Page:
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Why Italian Pizza is 'The Best'

Think Italy, think Pizza!

You can't go wrong with pizza in Italy, but what makes it the best?

Italian pizza on a table with burrata and calzone

Pizza is hands down my favourite food of all time - ask me what I'd eat right now and I'll default to pizza - it's comforting, moreish, satisfying and all I could ever ask for in one dish.

But, there's pizza and then there's pizza...


When I moved to Italy 25 years ago, on Friday and Sunday nights the queues would stretch along roadsides from every pizzeria door. In a relatively 'normal' sized town, you'd find 4 or 5 pizzerie and they'd all be packed but some queues would be longer than others because the pizza was deemed to be better. With 5 million pizze made every day in Italy and 5 billion worldwide, it makes sense some would be tastier than others.


Spinach, Italian Thin Pizza on a table

So what makes good pizza? Because the possibilities are endless...

The best pizza officially comes from Naples where it was given a title in1889. Legend goes that Raffaele Esposito from Pizzeria Brandi was summoned to make some street food for Her Majesty, Queen Margherita, who'd tired of the usual lavish spread at Palazzo Capodimonte. He produced three variations of his city's beloved flatbreads (you can imagine the pressure) but her favourite remained the most patriotic of them all - red, white and green. His tricolore-coloured pizza featuring the region's finest tomatoes, mozzarella and basil was thus named after her and Naples claimed the fame.


Naples insists there's no need for anything complicated... at Da Michele, the most worldly-famous pizzeria ever, you'll find Margherita and Marinara on the menu, e basta.


There are two factors that define good pizza and only two.

  1. Time

  2. Ingredients


White Pizza Slice with Sundried Tomatoes picked up, about to eat

Time is a factor we can't skimp on here. To make pizza that bubbles and stays bubbled, the dough must sit for 12-14 hours in a temperate room with no draughts. In Italy these days, many pizzerie offer wholegrain pizza bases, ai ceriali, in some they can wangle a more nutritious pizza in the form of the ancient grain flour, Kamut, or flavour the dough with pumpkin in autumn, impasto di zucca. I always ask if they have alternatives because one of the most interesting in a local pizzeria near our home is impasto nero al carbone - black charcoal dough, which is not always available but incredible!






Ingredients must be 'TOP'. Most pizze outside of Italy fall short purely because of the quality of ingredients. Put simply, every, single food in Italy is made with the pride and perfection as you'd be making it for you mamma. Or she'd be making it for you. There's love, time and dedication in Italian food which might not sound like an ingredient, but go put some love into your dish and then see how your food tastes.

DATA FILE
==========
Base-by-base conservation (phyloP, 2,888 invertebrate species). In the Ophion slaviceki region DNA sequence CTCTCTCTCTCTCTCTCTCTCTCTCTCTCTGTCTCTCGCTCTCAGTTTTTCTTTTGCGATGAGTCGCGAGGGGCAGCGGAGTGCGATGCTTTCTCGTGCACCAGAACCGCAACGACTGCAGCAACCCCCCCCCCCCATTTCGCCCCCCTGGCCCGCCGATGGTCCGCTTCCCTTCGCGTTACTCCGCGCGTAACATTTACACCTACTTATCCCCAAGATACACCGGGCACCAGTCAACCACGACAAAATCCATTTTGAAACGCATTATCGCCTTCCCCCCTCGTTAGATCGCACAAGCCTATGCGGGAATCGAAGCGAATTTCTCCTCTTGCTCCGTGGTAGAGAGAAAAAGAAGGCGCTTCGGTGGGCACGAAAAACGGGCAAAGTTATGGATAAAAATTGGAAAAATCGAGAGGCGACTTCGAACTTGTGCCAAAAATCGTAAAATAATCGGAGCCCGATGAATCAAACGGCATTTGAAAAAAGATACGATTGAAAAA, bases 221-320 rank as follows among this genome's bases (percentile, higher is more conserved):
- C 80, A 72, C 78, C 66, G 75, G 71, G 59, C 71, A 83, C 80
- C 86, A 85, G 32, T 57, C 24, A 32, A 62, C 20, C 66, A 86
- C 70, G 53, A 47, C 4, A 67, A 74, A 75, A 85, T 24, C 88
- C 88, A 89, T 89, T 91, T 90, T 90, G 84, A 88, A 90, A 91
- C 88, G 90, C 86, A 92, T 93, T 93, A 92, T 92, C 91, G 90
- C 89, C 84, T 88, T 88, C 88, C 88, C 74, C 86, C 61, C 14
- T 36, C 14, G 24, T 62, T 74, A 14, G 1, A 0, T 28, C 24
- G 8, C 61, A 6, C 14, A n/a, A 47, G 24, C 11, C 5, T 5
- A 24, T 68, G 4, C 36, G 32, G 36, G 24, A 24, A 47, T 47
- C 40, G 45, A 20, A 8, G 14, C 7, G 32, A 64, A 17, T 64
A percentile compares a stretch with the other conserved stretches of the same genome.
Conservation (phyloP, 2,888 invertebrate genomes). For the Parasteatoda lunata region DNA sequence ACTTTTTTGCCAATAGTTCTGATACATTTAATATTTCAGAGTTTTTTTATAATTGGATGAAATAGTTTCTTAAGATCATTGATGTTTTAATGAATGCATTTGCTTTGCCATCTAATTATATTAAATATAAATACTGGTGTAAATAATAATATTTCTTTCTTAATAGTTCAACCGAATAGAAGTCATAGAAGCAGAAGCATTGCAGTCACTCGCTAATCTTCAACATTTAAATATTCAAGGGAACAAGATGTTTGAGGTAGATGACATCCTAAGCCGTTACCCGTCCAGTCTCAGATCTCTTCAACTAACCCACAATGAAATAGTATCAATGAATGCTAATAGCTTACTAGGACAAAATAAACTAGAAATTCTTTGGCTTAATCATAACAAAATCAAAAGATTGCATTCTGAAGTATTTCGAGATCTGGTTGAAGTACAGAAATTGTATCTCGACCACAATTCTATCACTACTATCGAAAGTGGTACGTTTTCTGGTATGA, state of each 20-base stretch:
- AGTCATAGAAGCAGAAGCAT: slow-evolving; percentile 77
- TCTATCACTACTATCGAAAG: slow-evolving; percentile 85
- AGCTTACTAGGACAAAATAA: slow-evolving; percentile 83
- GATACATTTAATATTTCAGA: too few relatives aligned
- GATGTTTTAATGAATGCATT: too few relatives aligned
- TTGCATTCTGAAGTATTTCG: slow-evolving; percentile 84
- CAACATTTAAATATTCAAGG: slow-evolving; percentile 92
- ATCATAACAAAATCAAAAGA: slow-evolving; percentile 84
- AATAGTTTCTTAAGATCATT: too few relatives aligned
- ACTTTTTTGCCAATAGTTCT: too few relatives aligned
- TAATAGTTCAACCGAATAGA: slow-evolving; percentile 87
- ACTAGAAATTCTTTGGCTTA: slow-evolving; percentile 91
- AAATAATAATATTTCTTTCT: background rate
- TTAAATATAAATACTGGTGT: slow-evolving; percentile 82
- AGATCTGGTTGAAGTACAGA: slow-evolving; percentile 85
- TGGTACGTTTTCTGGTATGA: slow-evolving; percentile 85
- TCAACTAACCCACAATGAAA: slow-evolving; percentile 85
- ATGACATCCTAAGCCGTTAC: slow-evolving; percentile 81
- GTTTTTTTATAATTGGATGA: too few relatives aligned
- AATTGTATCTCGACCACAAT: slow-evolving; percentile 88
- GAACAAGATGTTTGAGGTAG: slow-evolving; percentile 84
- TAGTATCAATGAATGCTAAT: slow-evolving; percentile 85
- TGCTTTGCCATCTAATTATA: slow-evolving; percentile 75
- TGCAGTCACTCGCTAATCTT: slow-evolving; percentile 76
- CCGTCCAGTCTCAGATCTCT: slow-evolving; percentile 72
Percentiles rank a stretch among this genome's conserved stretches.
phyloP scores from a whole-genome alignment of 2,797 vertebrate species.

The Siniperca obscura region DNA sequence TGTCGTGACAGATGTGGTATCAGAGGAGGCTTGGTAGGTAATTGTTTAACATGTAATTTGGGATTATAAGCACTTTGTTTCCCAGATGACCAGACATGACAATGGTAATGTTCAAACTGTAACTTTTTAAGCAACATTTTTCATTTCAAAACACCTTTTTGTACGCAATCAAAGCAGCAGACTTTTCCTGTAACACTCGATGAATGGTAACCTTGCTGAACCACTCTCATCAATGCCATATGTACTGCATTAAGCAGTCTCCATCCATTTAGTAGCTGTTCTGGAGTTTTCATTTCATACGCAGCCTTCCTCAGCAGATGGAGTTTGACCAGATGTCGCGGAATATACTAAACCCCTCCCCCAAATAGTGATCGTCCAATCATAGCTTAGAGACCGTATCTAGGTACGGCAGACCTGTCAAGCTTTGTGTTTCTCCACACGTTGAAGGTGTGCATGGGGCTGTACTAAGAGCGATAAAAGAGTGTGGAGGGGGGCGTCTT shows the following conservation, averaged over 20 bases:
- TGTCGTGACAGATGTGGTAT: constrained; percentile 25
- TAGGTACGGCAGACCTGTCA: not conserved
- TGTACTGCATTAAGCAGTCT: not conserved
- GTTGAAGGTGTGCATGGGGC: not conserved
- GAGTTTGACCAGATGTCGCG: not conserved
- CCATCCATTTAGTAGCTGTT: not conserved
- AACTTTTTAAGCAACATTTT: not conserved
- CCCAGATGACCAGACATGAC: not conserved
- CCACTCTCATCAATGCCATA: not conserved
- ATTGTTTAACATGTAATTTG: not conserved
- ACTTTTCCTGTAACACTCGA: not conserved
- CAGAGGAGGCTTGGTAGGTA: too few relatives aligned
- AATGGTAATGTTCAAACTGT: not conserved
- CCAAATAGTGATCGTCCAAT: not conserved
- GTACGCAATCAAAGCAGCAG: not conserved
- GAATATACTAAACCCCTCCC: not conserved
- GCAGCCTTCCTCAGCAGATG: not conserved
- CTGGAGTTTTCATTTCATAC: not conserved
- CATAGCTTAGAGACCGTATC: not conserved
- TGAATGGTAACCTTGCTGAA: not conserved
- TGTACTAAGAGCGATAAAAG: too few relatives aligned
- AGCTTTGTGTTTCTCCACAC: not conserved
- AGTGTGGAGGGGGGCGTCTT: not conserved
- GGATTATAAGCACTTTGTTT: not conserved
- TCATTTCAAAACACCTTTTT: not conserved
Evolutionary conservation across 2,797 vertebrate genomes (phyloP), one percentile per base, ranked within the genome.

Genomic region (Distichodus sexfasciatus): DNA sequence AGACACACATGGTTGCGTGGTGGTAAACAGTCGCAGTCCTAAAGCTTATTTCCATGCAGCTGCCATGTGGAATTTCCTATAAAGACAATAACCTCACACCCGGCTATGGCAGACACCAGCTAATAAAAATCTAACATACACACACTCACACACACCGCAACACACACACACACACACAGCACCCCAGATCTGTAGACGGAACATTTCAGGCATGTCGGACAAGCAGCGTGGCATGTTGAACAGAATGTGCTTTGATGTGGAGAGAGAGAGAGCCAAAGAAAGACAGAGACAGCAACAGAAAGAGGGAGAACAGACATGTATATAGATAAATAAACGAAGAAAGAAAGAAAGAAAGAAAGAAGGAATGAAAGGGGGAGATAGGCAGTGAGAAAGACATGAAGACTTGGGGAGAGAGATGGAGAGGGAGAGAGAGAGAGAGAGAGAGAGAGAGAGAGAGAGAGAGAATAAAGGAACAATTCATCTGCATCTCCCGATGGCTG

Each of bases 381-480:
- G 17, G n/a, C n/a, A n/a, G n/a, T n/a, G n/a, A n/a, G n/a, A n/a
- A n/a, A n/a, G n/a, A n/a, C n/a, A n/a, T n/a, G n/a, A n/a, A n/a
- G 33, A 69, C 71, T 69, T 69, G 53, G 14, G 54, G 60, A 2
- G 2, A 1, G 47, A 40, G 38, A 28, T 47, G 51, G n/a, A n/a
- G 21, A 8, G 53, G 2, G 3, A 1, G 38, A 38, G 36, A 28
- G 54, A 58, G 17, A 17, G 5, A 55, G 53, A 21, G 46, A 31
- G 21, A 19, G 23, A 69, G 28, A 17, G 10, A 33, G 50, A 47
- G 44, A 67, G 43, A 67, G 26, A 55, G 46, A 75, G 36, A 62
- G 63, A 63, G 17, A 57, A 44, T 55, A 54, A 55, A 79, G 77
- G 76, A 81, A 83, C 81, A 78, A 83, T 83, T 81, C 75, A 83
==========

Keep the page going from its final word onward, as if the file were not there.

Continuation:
Whether it's love of who you're cooking for, love of food or just the love of cooking, I've never met a pizzaiolo who's not proud of what they do.


Napolitan Pizza with Aubergine on an Italian table

Beside the non-physical ingredients, Margherita has only a few:


Flour with a protein quantity of 11.5%, mainly 'Type 0' says Francesco and Salvatore Salvo (Pizzeria Salvo) for the best 'digestibility' but try to buy it straight from the mill.


Water, salt and yeast is mixed with a 'sensitivity' one quickly learns. Ciro Oliva from Pizzeria Oliva states: "1 litre of water, 1.4kg of flour, 50g of salt during the winter and 3g of yeast. In the summer, add 6 grams more salt to strengthen the dough and never let it rest in the fridge!"


Bake in one minute in a wood-burning oven at 400 degrees where the steam puffs up in the dough to form the signature bubbles and slightly burnt crust which some say is the best part.


Peeled San Marzano tomatoes from the region of Campania are a pizzaiolo's go-to, in particular, Piennolo del Vesuvio tomatoes grown in the volcanic soil of Mount Vesuvius. Chopped by hand with a sprinkling of salt, these are smeared onto the stretched base with not too much sauce because the tomatoes must not overpower but rather blend the ingredients together in a harmonious balance, says Cirio.


Buffalo Mozzarella left to drip to eliminate excess water, chopped roughly before cooking and scattered in 'leopard spots' says Ciro Salvo from 50 Kalò and 'non maltrattarla' says Gino Sorbillo from Michelin-starred Sorbillo, just off Spaccanapoli.


Radicchio pizza at a table in Italy

Maltrattarla?

Mistreat a pizza?


Now who would ever dream of doing that?



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